By JAN WILLMS
Seeking support for the renovation of the former Sholom Home property at 1554 Midway Pkwy., an architect from Tanek and developers presented their case to the District 10 Como Community Council at its board meeting Feb. 21.
The plan is to convert the former nursing home into an assisted-living facility and also include 25 memory care units. To complete this project, tentatively called Como Park Senior Living, developers are seeking up to $18 million in tax-exempt bonds from the city’s Housing and Redevelopment Authority.
The property, which has stood vacant since 2009, has four buildings which will be gutted. Tim Van Houten (photo left), a project manager and designer for Tanek Architectural Design, said the original portion of the complex was built in the 1920s, and the exterior was amazingly intact. Van Houten said they want to lighten up the dark wood trim and bring it back to its original color. He said a fair amount of interior demolition has to be done.
“We want to put in all new windows and move the large canopy from the front,” he said. “The rest of the complex was built in a series of stages through the 50s, 60s and 70s.”
“For the most part, we want to clean it up and not make major changes,” he noted. “We plan to use the two parking lots, but not expand them. They meet all zoning requirements.”
When last in use, the complex had 330 beds in it, with very small rooms. This was fairly typical of nursing homes, according to Van Houten. “We’re proposing to cut the number of beds in half.” He said the 25 studio-type memory units would have their own private outdoor area and meet all security protocols. The assisted-living units will feature one bedroom, a large bathroom, countertop and sink and general storage. “All meals will be served by the main kitchen,” Van Houten added.
He said the dining area is much larger than what is needed, and part of that space will be used for a game room and chapel, or multi-purpose media, whatever the needs are.
Van Houten said there will be sufficient parking for the staff; it is anticipated that few residents will have cars.
“The dead trees will be removed and new plantings put in,” he said.
David Grzan is CEO of developer Carlson CRE Group, LLC, and CEO of owner Charter Midway,LLC. He said they doing a quasi-early start. “We got a grant from the city of St. Paul for remediation, and we expect to start sometime in early March,” he stated. “We want to have the building asbestos-free, so we are starting that process independent of any financing or construction.” He said that from the time the owners close on the transaction, they are estimating about a year for construction and then will begin leasing. The lease-up mode should last from 12 to 24 months, with some of the first residents moving in the first and second month after construction finishes.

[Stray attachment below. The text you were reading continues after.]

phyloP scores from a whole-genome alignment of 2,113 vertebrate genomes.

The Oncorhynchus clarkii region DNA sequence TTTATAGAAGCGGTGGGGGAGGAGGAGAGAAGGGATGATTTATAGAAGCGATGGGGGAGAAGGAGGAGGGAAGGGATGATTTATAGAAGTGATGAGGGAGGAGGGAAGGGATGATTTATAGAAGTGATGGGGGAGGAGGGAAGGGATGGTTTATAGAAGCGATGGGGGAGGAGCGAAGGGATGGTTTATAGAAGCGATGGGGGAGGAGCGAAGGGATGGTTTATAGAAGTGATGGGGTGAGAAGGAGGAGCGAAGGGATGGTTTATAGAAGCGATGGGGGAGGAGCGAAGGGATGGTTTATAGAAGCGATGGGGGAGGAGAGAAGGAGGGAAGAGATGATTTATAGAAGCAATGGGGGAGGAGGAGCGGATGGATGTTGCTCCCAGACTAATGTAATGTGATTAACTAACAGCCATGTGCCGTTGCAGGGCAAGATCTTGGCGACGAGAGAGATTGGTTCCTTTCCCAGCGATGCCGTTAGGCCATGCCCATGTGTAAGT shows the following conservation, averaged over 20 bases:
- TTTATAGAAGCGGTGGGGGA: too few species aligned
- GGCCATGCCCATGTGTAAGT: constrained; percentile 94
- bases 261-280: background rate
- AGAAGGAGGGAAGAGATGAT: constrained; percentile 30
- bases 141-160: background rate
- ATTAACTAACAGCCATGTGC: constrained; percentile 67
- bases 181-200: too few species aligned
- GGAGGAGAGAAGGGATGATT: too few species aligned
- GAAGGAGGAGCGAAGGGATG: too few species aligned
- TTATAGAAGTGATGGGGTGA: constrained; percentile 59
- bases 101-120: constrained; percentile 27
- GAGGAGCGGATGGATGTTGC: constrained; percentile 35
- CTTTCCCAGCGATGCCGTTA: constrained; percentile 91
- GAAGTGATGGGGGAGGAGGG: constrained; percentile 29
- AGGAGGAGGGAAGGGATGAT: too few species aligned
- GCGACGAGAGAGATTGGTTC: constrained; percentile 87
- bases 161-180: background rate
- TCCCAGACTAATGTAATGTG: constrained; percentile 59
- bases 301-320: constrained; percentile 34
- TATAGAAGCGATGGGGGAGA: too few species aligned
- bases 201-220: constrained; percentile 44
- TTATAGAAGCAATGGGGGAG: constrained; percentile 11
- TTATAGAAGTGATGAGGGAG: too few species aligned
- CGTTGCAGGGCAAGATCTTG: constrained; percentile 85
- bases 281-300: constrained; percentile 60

He said the developer plans to be able to bring technologies to this project that no one else has. He said they hope to be able to monitor for falls, as well as provide physiological monitoring. “This will be a showcase not only for St. Paul but for the entire nation,” he commented. “We will provide the best health care at the lowest cost in a brand new facility.”
But to make this renovation a reality, the owner and developers are seeking tax-exempt bond financing from the city of St. Paul.
“This year, unlike in past years, there’s more demand for those bonds than there is availability,” said Stephanie Hawkinson, director of Housing Development with Landon Group. “The city has a limit on its authority to approve these bonds, and they are weighing out which projects will be funded and which ones will not be funded.”
Hawkinson said that the tax-exempt bonds come with tax credits, which allows for the rents to be capped and remain affordable to seniors. “The tax credits come automatically with the bonds,” she said. This financing would provide half the funding necessary to convert the former nursing home into the assisted living complex.
“We respectfully are requesting you to express your support for this to City Council member Russ Stark since he is in a position to decide which bonds get approved and which do not. We want to make sure that this is one that gets funding,” Hawkinson said. The property is in Stark’s ward.
Grzan said his group has been carrying this project since December 2015. “A few owners before us attempted to do the same thing,” he noted. “What we found out is the marketplace isn’t really interested in financing this property. Banks don’t want to touch it, and preferred equity and investment bankers don’t want to touch it. We met with 90 sources from coast to coast, and they just don’t want to get involved. Part of it is dealing with a building that goes back 100 years. So here we are, working with the city of St. Paul to capture that tax-exempt bond financing that comes with taxable credits. It’s complicated, and there are a lot of moving parts, but it’s the only way we can shoehorn our way into this and get it done.”
In his 35 years of fundraising, Grzan said he had never come across a tougher project. “But we are happy to have the opportunity to have the city work with us,” he said.
Following a brief discussion, the Council voted to send letters of support for the bond financing for the project to City Council members Stark, Amy Brendmoen, and Dai Thao.
“The complex has been vacant for years, and we as neighbors would like to see the building rehabbed, jobs created, and our elderly residents stay in their community,” said District 10 Council Member Kevin Dahm.